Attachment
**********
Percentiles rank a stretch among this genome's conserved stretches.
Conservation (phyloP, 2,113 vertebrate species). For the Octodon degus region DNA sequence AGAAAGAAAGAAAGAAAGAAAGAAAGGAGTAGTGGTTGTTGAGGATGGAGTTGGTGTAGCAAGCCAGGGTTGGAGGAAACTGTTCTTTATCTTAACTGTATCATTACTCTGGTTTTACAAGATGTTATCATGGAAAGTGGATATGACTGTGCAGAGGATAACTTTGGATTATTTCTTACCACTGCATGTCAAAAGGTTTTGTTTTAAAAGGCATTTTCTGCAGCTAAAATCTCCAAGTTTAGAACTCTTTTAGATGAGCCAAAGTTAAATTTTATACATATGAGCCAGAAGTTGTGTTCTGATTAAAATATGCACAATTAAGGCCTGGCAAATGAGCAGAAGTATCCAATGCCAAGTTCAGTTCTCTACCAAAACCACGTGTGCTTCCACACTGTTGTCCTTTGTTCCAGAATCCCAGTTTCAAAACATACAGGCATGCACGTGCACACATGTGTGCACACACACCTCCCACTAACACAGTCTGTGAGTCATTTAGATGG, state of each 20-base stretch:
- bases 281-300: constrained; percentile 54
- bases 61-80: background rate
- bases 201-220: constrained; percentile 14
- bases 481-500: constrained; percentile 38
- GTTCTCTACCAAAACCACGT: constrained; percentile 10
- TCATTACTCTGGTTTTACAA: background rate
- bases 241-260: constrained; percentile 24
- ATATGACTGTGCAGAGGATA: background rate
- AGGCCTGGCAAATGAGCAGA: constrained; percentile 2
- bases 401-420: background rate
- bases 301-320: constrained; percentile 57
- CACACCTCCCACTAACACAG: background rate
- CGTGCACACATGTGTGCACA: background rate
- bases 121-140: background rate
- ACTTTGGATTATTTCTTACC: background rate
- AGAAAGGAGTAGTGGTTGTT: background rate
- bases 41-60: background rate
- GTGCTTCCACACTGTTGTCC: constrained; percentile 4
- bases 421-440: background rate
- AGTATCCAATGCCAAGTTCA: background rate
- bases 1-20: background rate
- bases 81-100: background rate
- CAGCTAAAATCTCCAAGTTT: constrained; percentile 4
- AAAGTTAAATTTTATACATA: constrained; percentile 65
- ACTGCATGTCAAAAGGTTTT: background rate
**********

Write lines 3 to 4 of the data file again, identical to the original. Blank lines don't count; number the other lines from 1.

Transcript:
- bases 281-300: constrained; percentile 54
- bases 61-80: background rate